By Frank Juliano

Sex workers in Connecticut are arrested more than twice as often as their customers — and are convicted nearly seven times more often.

Those were the findings released Monday by the Permanent Commission on the Status of Women, which said “systemic sexism” may account for the disparity between the treatment of sex workers, “who are mostly women, and their largely male clientele.”

“Currently, arrests concentrate first on the sex workers, and secondarily on the buyers of sex. It’s a basic premise of supply and demand: if you reduce the demand, you reduce the supply, which in this case, is the purchase of women and children for sex,” said Jillian Gilchrest, PCSW senior policy analyst.

The commission is recommending tough new laws — aimed at prostitutes’ clients, or so-called “johns” — to address the disparity.

The PCSW based its analysis on the annual report, just released, of the Trafficking in Persons Council, a statutorily created body convened and chaired by the PCSW.

The TIPC report recommends the state Legislature remedy the gender imbalance in commercial sex transactions by making the “johns” subject to forfeiture of money and property if convicted, as pimps and prostitutes are currently.

“We’re recommending much-needed focus on the demand side,” said Gilchrest, who also is TIPC chairwoman, in a prepared statement. “The Legislature can do this by considering policies to help widen culpability of those buying sex.”

There were 1,841 prostitution convictions, compared to 269 convictions for buying sex from a prostitute during the past decade in Connecticut, the report found. Of the people arrested for the crime, 3,577 were prostitutes and 1,378 were buyers.

In September, two women were arrested at a Monroe massage parlor, following an investigation. One of the women was charged with prostitution, the other with the unlicensed practice of massage therapy. No customers were arrested.

A year ago in Bridgeport, police raided and closed down 11 massage parlors that were allegedly operating as houses of prostitution, including two near popular bars and restaurants. But the landlords of those buildings were not charged, and several denied knowing the nature of their tenants’ business.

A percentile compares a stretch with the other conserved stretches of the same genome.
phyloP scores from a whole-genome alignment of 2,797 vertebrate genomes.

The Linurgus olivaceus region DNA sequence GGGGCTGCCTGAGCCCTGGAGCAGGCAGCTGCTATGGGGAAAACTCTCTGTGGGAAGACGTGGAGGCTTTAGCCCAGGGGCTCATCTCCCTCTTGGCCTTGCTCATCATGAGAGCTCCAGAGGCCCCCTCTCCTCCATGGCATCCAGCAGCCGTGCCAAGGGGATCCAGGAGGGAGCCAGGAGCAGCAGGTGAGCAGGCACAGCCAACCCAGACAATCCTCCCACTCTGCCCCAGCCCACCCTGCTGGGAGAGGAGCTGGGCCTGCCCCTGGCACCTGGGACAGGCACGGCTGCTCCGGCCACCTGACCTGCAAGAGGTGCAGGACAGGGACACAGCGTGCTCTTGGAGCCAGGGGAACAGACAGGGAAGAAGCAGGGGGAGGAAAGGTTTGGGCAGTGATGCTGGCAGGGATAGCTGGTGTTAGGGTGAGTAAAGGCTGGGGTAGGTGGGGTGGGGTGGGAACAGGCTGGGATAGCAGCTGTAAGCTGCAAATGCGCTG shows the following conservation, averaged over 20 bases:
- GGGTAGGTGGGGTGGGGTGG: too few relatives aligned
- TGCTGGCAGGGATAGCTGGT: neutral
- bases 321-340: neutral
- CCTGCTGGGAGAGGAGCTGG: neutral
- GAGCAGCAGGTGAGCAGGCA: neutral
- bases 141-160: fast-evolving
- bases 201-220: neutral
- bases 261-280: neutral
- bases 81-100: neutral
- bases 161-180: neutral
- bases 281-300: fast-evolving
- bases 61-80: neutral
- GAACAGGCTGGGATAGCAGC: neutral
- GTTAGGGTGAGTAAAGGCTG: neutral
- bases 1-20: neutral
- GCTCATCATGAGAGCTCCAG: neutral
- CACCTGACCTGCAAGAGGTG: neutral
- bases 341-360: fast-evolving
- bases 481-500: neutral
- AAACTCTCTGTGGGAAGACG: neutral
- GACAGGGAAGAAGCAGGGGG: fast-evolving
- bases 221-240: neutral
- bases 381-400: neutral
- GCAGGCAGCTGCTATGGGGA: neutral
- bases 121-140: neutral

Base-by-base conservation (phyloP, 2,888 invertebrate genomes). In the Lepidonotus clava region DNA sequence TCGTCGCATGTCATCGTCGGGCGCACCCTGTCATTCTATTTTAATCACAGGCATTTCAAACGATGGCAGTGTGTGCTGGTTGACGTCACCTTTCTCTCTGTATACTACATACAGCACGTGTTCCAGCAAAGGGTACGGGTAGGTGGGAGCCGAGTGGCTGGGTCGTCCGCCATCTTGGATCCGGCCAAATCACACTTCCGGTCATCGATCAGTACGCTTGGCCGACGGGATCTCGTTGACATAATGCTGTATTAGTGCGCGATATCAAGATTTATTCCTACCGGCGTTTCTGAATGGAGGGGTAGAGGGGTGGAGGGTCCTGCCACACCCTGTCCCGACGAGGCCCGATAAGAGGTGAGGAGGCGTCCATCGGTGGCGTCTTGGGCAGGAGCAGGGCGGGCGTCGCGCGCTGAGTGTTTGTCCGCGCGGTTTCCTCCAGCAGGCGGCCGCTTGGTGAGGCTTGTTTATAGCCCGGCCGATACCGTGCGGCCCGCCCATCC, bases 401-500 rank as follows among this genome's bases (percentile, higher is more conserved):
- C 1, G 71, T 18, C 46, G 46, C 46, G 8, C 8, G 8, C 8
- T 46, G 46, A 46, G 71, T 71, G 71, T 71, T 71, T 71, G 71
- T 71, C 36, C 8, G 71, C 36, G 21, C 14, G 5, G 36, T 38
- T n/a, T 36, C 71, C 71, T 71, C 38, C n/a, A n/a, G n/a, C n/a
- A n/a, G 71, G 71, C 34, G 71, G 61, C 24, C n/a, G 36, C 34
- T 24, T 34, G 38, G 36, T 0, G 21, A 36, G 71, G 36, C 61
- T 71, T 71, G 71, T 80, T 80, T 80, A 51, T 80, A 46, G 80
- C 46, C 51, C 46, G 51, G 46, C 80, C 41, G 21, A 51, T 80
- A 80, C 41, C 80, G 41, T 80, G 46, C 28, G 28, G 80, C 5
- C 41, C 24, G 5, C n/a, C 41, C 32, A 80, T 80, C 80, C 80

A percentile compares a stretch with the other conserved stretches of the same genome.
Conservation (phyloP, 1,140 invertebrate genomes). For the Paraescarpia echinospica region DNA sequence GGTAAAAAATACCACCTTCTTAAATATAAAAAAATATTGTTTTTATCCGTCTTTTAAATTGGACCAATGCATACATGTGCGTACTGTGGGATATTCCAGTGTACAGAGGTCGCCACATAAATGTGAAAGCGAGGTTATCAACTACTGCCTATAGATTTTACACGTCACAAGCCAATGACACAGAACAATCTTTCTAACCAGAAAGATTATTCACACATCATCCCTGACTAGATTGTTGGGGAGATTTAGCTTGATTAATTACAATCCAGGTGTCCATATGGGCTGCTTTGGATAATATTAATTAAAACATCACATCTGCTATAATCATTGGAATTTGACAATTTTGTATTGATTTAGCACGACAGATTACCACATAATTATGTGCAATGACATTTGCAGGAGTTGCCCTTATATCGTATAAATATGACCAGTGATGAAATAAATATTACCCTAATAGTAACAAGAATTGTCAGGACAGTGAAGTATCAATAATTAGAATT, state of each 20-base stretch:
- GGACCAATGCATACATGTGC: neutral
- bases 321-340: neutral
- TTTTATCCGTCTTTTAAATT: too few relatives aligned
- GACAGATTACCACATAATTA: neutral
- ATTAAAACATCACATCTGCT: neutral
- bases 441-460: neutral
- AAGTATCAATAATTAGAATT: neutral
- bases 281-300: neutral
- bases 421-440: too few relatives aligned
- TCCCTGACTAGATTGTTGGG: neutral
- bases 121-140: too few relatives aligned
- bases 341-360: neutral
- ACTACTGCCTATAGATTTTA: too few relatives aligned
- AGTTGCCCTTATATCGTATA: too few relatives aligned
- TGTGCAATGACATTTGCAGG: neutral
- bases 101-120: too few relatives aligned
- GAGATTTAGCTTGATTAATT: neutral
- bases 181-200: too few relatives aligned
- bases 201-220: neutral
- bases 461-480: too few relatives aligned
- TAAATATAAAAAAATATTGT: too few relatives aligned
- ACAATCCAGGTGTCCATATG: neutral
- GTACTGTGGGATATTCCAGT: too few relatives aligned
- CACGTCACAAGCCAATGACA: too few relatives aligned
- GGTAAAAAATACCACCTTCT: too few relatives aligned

Area police departments do arrest men for allegedly patronizing prostitutes, including conducting “reverse sting” operations. Bridgeport police several years ago arrested 11 men, many of them from out of town, for soliciting an undercover officer posing as a prostitute.

Another proposed law change would remove the “mistake of age” defense, in which a buyer of sex can receive a lesser penalty by arguing that he or she didn’t know the provider’s age. The council wants to strengthen current state law to ensure that when people purchase sex with a minor, they be charged with a felony.

“Having sex with a child is sexual abuse, plain and simple,” said TIPC member Tammy Sneed. “The ‘mistake of age’ defense completely contradicts our efforts to protect children from predators.”

Another law change proposed by the council would ensure that minors are treated as victims of commercial sexual exploitation, rather than as prostitutes. The council wants the Legislature to prohibit Connecticut hotels and motels from renting rooms hourly, and to maintain records of room renters for a minimum of six months.

The TIPC’s research has shown that trafficking of minors often takes place in hotels and motels, the council said in its prepared statement.

Original Article